Should we start treating Best Buy computer support as though its geeks work for the FBI? And would that be a defense if they find bad stuff on our computers without a warrant? Michael thinks it’s more complicated than that.

Speaking of overhyped stories, Michael and I unpack the claim that President Obama’s team is handing out access to raw NSA product with unseemly haste and enthusiasm. In fact, this proposal has been kicking around the interagency for years, and the access is heavily circumscribed. As for the haste, it could be the outgoing team is afraid its proposal will be unduly delayed—or that all its circumscribing will be second-guessed. You make the call!

And for something truly new, we offer “call-in corrections,” as Nebraska law professor Gus Hurwitz tells us about the one time the FTC discussed the NIST Cyber Security Framework.  It’s safe to say that this correction won’t leave the FTC any happier than my original charge that the agency can’t get past “Hey! I was here first!”

As always, the Cyberlaw Podcast welcomes feedback.  Send an email to CyberlawPodcast@steptoe.com or leave a message at +1 202 862 5785.

 

Direct download: SteptoeCyberlawPodcast-146.mp3
Category:general -- posted at: 10:29am EDT

Steptoe Cyberlaw Podcast – Interview with Davis Hake and Nico Sell

Episode 145:  What Donald Trump and “Occupy Wall Street” have in common

We interview two contributors to CSIS’s Cybersecurity Agenda for the 45th President.  Considering the track record of the last three Presidents, it’s hard to be optimistic, but Davis Hake and Nico Sell offer a timely look at some of the most pressing policy issues in cybersecurity.

In the news roundup, it’s more or less wall to wall President-elect Trump. Michael Vatis, Alan Cohn, and I talk about Russian hacking, the American election, Putin’s longtime enthusiasm for insurgent movements from “Occupy Wall Street” to “Make America Great Again,” and the President-elect’s relationship with the intelligence community.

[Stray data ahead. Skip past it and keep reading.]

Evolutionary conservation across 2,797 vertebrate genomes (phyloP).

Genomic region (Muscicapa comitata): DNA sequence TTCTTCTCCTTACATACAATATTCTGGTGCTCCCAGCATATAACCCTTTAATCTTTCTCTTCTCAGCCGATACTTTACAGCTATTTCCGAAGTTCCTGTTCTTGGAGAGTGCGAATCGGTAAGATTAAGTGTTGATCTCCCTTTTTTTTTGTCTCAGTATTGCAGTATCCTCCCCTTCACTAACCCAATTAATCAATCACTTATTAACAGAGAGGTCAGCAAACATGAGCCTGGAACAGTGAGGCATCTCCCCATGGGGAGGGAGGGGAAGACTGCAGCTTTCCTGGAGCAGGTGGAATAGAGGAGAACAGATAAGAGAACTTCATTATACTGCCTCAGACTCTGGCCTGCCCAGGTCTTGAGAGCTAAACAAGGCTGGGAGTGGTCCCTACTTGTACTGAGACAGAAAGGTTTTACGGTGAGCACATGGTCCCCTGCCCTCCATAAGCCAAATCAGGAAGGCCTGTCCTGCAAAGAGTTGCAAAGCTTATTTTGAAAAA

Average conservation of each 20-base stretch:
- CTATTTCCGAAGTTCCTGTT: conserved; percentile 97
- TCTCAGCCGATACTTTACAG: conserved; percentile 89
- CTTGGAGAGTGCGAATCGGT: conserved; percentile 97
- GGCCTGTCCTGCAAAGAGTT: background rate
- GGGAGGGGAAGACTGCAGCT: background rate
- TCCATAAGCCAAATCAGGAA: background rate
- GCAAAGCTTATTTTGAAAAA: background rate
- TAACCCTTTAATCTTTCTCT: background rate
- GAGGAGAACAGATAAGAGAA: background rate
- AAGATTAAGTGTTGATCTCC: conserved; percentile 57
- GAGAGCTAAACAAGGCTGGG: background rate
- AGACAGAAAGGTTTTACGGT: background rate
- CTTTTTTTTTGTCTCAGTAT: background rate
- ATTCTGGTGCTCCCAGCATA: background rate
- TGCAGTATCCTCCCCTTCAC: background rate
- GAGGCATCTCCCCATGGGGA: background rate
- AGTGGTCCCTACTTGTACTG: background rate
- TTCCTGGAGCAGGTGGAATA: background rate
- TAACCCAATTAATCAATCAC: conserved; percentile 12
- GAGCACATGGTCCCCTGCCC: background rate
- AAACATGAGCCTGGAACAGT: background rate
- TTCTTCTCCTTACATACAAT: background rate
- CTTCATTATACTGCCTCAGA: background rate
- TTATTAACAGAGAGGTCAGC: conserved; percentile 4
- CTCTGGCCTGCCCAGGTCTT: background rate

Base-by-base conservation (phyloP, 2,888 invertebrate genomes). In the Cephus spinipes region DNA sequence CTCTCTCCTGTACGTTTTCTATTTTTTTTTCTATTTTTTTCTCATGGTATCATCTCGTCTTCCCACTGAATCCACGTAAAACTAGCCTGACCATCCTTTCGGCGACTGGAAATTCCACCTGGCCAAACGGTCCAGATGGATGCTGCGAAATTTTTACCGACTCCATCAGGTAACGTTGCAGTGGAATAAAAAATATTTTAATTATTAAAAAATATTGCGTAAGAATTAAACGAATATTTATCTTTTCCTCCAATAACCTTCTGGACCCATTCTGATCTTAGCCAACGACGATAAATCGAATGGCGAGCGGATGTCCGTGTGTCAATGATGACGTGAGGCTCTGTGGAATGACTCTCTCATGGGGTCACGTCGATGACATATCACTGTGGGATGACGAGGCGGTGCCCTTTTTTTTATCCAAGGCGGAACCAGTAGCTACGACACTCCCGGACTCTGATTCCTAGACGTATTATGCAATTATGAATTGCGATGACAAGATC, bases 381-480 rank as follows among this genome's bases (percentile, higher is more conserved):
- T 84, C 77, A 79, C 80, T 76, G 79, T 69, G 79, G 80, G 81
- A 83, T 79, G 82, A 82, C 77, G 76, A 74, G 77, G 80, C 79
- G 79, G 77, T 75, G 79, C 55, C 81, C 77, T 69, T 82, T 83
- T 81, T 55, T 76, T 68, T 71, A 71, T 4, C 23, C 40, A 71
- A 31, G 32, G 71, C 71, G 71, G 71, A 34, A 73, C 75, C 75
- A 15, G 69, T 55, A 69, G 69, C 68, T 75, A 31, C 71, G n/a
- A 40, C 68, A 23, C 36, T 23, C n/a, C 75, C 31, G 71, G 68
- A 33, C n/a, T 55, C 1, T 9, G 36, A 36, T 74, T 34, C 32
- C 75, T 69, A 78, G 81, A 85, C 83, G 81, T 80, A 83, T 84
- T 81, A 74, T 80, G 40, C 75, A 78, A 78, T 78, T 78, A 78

In other news, I’m forced to choose between dissing the New York Times and dissing Apple’s surrender to Chinese censorship. Tough call, but I make it. Speaking of censorship, Russia is rapidly following China’s innovation in app store regulation.  For legal antiquarians, I suggest that the Foreign Agent Registration Act deserves a comeback.

It seems to be solidarity week.  Lots of amici have leapt to support LabMD in court now that it looks like a winner Meanwhile I stick up for Mike Masnick, the man who puts the dirt in Techdirt. He may be an colorfully opinionated jerk, but he doesn’t deserve to be a defendant.  And I congratulate Lawfare for joining the Europocrisy campaign on Schrems and China.

As always, the Cyberlaw Podcast welcomes feedback.  Send an email to CyberlawPodcast@steptoe.com or leave a message at +1 202 862 5785.

 

 

Direct download: SteptoeCyberlawPodcast-145.mp3
Category:general -- posted at: 4:07pm EDT